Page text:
Under: Scourge of the Sewer

Under: Scourge of the Sewer
Under Scourge of the Sewers review
  • UK publisher / ISBN: Titan Comics - 978-1-7858-6483-4
  • Release date: 2010
  • English language release date: 2018
  • UPC: 9781785864834
  • Contains adult content?: yes
  • Does this pass the Bechdel test?: no
  • Positive minority portrayal?: no

Christophe Bec and Stefano Raffaele are a name brand when it comes to intelligent horror graphic novels, and Under continues their run. The evocative cover ensures no-one can complain they don’t know what they’re getting.

Not quite echoing Judge Dredd, in the near future the American city of Megalopolis is a technologically advanced location with plenty to be proud about. Police officers Jeffrey Reyes and Wilson Jericho are assigned to protect cryptozoologist Sandra Yeatman investigating rumours of giant animals in the newly created sewer system, mutated by the release of toxins into the water. For water patrol veteran Reyes it’s just another job, but Jericho has fallen some distance after a botched hostage rescue, so for him patrolling the sewers is about as low as it gets.

Bec’s plot sticks very closely to the horror movie template. He introduces his protagonists, spotlighting a few early mysterious deaths, having the primary cast encounter creatures beyond normal experience, yet ignored by the authorities more concerned with covering up deaths. He’s wily enough, however, to throw in some wrinkles around that, one being a freelance problem solver for the mayor, and another being the underground scavenging society.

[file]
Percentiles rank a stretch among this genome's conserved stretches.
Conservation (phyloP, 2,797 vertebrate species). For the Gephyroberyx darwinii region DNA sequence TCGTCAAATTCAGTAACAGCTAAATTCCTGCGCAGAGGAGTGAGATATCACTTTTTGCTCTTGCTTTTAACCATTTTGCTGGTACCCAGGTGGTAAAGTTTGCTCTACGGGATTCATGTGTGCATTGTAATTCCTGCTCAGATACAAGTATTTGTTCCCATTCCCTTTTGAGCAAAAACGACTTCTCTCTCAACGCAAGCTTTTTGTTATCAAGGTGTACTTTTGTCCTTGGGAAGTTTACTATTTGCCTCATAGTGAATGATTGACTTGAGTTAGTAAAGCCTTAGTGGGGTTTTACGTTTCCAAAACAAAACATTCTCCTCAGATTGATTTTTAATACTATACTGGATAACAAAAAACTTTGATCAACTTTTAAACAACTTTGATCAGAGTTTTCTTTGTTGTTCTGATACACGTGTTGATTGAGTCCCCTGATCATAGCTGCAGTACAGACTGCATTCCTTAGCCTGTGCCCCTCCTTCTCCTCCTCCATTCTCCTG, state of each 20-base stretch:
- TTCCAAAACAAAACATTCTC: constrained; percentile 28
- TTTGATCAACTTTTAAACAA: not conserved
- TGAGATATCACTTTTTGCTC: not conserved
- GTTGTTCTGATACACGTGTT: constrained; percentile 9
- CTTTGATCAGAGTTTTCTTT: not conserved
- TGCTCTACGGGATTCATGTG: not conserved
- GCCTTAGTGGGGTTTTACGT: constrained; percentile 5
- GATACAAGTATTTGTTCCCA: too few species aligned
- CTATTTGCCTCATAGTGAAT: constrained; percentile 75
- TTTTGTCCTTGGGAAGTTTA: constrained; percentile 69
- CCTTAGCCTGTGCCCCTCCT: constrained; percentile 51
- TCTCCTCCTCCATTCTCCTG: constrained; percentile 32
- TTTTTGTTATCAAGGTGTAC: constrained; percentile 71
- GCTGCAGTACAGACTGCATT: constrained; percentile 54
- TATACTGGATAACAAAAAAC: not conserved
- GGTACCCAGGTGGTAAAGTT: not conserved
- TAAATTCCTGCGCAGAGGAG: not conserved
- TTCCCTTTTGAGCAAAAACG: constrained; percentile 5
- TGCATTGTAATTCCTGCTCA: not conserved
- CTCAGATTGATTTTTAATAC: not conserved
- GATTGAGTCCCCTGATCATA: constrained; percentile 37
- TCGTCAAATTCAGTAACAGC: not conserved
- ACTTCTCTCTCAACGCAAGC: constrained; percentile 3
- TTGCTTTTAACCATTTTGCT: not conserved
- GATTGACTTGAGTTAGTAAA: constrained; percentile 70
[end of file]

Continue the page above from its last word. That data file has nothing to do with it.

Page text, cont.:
Raffaele’s already proved his horror credentials, but with Under has the chance to indulge in a fondness for Alien. He works well with suspense and shadows, and when revealed, his monsters are slavering, fearsome beasts. There’s also a human horror featured, and with that Raffaele pulls out all the stops for a stomach-churning reinterpretation of a common urban legend. However, frightening the bejezus out of us isn’t his only strength. A laugh out loud comedy moment requires a troop of majorettes marching in a carnival parade, and he delivers the full parade in stunning detail. Strangely, however, his Megalopolis of the future is only populated by white folk, down to the disenfranchised.

Under deals in familiar moods and some stock situations, but creatively reimagined. Jericho’s fall eventually becomes key to events as they play out, adding extra tension and a moral dilemma, and if some characters are too broadly archetypes, it’s not enough to prevent this being a creepy treat.